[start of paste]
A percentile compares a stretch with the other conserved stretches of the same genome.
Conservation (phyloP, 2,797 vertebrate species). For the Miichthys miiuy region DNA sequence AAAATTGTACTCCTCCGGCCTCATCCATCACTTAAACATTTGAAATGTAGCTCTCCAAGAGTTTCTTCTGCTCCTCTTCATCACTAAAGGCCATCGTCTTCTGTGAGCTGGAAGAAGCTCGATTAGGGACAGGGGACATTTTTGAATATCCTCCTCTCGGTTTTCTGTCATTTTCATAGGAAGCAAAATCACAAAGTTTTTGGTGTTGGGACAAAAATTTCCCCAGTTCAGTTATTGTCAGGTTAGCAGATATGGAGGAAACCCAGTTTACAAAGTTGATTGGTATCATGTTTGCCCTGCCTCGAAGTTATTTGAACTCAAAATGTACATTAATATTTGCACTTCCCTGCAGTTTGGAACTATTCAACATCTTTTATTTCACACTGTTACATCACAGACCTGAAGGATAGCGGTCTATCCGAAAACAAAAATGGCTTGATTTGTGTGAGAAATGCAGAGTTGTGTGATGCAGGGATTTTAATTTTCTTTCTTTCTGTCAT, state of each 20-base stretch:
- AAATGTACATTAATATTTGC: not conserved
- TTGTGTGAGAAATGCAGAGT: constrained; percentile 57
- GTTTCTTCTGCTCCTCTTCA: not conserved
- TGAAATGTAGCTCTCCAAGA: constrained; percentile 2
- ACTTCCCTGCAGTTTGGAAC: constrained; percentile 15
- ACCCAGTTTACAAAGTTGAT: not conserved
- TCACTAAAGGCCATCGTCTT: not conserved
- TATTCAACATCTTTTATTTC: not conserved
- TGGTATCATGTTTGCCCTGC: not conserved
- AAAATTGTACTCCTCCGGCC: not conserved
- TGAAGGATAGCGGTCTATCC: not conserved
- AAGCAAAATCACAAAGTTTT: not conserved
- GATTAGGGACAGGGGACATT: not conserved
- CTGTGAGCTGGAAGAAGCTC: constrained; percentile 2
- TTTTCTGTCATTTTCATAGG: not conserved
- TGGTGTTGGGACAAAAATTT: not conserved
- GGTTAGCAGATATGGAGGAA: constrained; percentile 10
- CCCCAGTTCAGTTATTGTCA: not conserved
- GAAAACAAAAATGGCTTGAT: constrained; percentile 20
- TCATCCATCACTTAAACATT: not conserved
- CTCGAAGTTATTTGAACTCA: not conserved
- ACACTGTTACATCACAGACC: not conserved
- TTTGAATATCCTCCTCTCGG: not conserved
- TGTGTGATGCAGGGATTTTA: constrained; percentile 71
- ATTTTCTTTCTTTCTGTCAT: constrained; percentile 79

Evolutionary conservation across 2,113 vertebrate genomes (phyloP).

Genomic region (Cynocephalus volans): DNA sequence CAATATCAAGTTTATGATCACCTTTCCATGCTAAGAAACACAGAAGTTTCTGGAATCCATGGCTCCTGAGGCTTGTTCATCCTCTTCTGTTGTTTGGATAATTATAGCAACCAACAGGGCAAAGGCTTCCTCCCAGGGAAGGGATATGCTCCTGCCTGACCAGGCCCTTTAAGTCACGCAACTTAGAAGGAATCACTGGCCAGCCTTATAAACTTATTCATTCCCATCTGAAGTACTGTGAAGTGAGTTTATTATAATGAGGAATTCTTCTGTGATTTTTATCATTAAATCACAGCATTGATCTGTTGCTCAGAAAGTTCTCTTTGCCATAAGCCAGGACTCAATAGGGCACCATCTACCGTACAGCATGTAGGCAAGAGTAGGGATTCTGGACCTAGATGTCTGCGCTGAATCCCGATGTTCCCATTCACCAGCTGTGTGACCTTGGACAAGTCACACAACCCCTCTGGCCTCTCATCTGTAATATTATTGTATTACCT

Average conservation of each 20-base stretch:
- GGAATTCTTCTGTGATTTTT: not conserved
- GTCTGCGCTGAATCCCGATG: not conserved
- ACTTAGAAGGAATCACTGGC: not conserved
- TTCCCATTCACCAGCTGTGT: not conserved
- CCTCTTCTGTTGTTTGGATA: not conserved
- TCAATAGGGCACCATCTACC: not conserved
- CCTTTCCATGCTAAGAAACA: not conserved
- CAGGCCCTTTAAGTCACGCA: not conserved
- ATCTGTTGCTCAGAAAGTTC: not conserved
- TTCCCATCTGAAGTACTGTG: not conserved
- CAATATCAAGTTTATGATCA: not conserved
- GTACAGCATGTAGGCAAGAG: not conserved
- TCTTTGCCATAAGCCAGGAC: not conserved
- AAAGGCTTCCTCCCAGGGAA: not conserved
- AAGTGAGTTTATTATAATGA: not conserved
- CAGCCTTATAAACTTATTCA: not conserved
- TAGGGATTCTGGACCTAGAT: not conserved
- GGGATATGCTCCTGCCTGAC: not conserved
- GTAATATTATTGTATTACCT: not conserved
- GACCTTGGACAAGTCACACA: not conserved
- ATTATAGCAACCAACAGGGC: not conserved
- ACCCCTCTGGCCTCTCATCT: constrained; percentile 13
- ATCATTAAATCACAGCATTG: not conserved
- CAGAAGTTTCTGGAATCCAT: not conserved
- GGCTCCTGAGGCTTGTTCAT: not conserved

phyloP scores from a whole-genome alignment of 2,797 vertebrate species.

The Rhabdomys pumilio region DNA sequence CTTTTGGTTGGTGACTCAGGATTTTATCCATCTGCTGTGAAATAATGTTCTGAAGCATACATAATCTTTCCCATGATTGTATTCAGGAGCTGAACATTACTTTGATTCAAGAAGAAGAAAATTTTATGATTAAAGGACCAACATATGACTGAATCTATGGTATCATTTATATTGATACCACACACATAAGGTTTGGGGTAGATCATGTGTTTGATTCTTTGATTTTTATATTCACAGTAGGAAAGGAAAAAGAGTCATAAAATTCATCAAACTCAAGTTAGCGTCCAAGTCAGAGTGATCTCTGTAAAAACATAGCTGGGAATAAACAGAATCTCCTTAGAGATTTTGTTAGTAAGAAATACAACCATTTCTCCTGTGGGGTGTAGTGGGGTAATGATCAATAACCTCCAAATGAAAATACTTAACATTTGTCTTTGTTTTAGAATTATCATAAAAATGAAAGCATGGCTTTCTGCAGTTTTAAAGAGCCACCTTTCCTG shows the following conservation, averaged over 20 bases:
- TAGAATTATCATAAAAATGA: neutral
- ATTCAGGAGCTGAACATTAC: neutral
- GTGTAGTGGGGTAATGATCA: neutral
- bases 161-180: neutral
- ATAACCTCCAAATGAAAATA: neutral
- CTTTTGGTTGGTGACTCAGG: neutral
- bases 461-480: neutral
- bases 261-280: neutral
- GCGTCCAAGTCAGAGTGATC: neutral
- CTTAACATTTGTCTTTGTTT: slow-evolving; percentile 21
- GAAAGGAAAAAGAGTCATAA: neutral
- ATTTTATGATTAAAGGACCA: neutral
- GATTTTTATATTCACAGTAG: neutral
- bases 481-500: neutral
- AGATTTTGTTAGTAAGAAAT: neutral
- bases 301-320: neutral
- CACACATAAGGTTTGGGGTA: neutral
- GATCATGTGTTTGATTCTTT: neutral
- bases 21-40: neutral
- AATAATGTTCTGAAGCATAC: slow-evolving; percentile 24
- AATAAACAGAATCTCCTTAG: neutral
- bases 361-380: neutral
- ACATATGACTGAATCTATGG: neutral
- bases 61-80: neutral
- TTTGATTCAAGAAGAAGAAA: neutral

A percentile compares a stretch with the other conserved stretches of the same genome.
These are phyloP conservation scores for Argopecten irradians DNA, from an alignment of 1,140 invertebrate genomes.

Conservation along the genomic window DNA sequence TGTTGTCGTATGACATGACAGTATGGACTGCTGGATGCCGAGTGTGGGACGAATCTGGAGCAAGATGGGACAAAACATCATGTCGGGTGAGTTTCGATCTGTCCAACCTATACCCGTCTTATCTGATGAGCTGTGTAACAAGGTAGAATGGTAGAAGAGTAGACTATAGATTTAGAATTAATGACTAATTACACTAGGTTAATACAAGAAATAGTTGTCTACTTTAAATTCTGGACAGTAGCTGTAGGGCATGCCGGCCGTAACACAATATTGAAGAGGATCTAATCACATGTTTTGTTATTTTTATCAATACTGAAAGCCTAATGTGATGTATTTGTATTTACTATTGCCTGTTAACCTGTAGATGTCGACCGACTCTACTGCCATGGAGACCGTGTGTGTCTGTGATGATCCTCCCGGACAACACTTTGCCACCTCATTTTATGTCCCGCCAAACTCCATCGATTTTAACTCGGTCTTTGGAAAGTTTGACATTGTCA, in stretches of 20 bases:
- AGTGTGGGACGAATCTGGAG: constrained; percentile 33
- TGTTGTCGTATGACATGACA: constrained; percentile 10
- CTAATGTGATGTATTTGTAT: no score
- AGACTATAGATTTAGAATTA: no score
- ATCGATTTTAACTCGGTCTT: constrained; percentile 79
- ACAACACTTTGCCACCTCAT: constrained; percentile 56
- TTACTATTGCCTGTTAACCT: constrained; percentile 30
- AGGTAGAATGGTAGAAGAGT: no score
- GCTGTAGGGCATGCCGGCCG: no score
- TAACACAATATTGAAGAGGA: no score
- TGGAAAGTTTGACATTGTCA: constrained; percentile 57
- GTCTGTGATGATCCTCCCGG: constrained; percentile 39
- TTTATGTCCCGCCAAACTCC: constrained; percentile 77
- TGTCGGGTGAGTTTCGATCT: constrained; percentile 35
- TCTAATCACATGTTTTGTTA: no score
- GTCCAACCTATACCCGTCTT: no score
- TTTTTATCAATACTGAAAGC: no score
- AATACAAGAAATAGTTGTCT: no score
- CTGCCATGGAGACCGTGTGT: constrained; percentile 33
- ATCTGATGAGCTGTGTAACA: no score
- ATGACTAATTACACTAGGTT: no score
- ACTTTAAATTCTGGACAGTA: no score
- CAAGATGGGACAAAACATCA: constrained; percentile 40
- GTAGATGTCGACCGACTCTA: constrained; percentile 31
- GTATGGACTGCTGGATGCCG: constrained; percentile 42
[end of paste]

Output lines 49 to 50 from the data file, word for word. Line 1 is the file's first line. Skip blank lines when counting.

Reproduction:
- GTAATATTATTGTATTACCT: not conserved
- GACCTTGGACAAGTCACACA: not conserved